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Making Decisions (Mental Capacity)

The information on this website is for general guidance on your rights and responsibilities and is not legal advice. If you need more details on your rights, or legal advice about what action to take, please contact an adviser or solicitor.

What is Mental Capacity?

Mental capacity is the ability to make decisions. Some people may have difficulties making some decisions all or some of the time. This could be due to a learning disability, dementia, a mental health problem, a brain injury or a stroke.

The Mental Capacity Act 2005 came into force in England and Wales in 2007 and aims to ensure that people who lack mental capacity are given as much help as possible to make decisions and are enabled to participate in decisions made on their behalf. It will also ensure that any decisions are made in the person’s best interests.

The Mental Capacity Act 2005 affects anyone over the age of 16 years old and will apply in all sorts of decisions, for example financial matters, social care or medical treatment. It also covers the legal arrangements to plan ahead for a time when you may lack capacity to make certain decisions for yourself. This was previously referred to as an Enduring Power of Attorney and is now known as a Lasting Power of Attorney (LPA).


Legal definition of mental capacity

The legal definition says that someone who lacks mental capacity can’t do one or more of the following:

  • Understand information given to them to make a particular decision
  • Retain that information long enough to be able to make the decision
  • Use or weigh up that information to make the decision
  • Communicate their decision

A person’s mental capacity can be assessed by a relative or carer, but a formal assessment by a professional, such as a doctor or solicitor, may need to be made if the decisions are more complex. All professionals and paid carers must ‘have regard to’ a Code of Practice when supporting someone who lacks mental capacity.


The Mental Capacity Act 2005

The Mental Capacity Act sets out what happens when people lack capacity and are unable to make decisions. It explains:

  • That being unable to make a complex decision doesn’t mean that you can’t make straightforward decisions.
  • That being unable to make a decision at a certain time doesn’t necessarily mean that you will be unable to make it at a later time or date.
  • That someone can’t decide whether you lack capacity, or make assumptions about what is in your best interests, merely on the basis of your age, appearance, condition or behaviour.
  • That if someone has to make a decision on your behalf, they must still involve you as much as possible.

For more detailed information you may find it helpful to read the government website information on Making decisions for someone elseThere is also A guide for family, friends and other unpaid carers.


Deprivation of Liberty Safeguards

The Deprivation of Liberty Safeguards were introduced to the Mental Capacity Act 2005 in April 2009.

When someone lacks mental capacity to consent to care or treatment, it is sometimes necessary to deprive them of their liberty in their best interests to protect them from harm. The safeguards are intended to protect people who lack mental capacity from being detained when this is not in their best interests – to prevent arbitrary detention and to give people the right to challenge a decision.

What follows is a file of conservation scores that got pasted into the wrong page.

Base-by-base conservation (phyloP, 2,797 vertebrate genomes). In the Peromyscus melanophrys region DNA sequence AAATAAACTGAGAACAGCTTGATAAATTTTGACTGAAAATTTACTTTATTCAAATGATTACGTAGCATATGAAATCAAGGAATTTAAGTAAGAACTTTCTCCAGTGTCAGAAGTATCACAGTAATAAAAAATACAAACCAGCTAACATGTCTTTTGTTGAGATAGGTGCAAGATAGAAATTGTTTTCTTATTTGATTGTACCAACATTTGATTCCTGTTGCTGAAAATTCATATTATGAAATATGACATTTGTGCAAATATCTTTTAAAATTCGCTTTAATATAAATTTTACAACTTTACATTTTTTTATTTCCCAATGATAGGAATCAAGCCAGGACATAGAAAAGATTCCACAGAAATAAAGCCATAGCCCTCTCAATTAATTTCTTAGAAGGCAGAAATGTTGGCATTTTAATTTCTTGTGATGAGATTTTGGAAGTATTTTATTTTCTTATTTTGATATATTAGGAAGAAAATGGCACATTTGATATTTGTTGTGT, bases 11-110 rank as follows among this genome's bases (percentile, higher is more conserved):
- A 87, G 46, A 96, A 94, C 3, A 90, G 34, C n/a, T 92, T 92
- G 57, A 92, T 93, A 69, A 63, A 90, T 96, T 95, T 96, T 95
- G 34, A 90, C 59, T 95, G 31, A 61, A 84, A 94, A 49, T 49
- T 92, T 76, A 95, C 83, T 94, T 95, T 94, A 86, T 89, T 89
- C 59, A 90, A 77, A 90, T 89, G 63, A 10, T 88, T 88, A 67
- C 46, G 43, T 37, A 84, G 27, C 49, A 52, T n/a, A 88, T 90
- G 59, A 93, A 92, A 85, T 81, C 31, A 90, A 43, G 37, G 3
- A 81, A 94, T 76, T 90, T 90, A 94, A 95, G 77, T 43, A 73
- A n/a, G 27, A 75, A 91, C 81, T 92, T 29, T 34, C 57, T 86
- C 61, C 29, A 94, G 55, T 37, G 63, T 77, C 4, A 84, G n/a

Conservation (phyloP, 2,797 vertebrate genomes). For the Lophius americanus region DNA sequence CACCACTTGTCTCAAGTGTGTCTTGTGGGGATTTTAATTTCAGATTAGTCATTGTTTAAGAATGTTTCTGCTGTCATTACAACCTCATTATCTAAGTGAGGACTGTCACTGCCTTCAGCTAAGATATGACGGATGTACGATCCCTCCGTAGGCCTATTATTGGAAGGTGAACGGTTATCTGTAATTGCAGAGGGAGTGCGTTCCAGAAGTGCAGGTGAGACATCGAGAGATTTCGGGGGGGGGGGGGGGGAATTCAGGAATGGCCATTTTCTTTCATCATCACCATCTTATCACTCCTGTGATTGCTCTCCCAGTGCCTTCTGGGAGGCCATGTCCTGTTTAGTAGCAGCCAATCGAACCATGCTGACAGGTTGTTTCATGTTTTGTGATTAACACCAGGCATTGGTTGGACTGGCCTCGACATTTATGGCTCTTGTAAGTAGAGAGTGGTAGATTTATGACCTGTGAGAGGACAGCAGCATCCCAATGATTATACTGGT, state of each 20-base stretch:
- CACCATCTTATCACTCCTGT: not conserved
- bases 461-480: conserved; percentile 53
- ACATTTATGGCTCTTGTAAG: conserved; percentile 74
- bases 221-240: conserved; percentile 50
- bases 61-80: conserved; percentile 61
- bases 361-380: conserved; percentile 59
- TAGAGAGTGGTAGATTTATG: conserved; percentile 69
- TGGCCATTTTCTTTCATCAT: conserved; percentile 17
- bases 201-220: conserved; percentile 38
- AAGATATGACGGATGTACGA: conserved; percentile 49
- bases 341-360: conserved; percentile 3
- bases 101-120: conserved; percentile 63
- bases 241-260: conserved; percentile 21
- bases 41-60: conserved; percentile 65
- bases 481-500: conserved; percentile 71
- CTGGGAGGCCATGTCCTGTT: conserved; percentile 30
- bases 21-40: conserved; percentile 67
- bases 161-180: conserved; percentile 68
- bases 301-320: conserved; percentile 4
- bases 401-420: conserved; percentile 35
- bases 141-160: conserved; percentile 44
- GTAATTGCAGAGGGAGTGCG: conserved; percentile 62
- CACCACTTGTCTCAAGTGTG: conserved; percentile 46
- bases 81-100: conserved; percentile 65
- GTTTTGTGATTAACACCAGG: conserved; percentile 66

The legislation sets out a procedure for obtaining authorisation to deprive someone of their liberty. Without that authorisation the deprivation of liberty will be unlawful. The safeguards apply to all care home residents – both publicly and privately funded – and people in hospitals. For people not in a care home or hospital, deprivation of liberty will only be lawful with an order from the Court of Protection.

More information on the Mental Health Act and Deprivation of Liberty Safeguards can be found on Mind’s website.

You may also find it useful to read Age UK’s factsheet The Deprivation of Liberty Safeguards.


Independent Mental Capacity Advocate (IMCA) Service

The IMCA Service was introduced in April 2007 to represent people who lack the mental capacity to make important decisions, and who have no one else to support them and represent their views. Independent Mental Capacity Advocates (IMCAs) will only need to be involved in the following specific circumstances:

  • if the decision is about serious medical treatment; or
  • if the decision is about a long-term change of residence, for example moving into a hospital or care home.

Planning ahead

The Mental Capacity Act 2005 also explains how you can plan ahead for a time when you may lack mental capacity. This is done by creating a Lasting Power of Attorney (LPA). LPAs came into force on 1 October 2007 and have replaced the existing Enduring Power of Attorney (EPA), although EPAs made before this time can still be used.

An LPA allows you to appoint someone to make decisions on your behalf should you ever need them to. This includes decisions about finances, property, health and personal welfare. You can read more about this in our section on Power of Attorney.

The Act will also enable you to make an advance decision (previously known as an advance directive) or a ‘living will’. This means that you can make the decision to refuse certain types of medical treatment should you lack the capacity to decide this in the future. For further information, see our section on Advance decisions (living wills).


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Last updated: October 8, 2018

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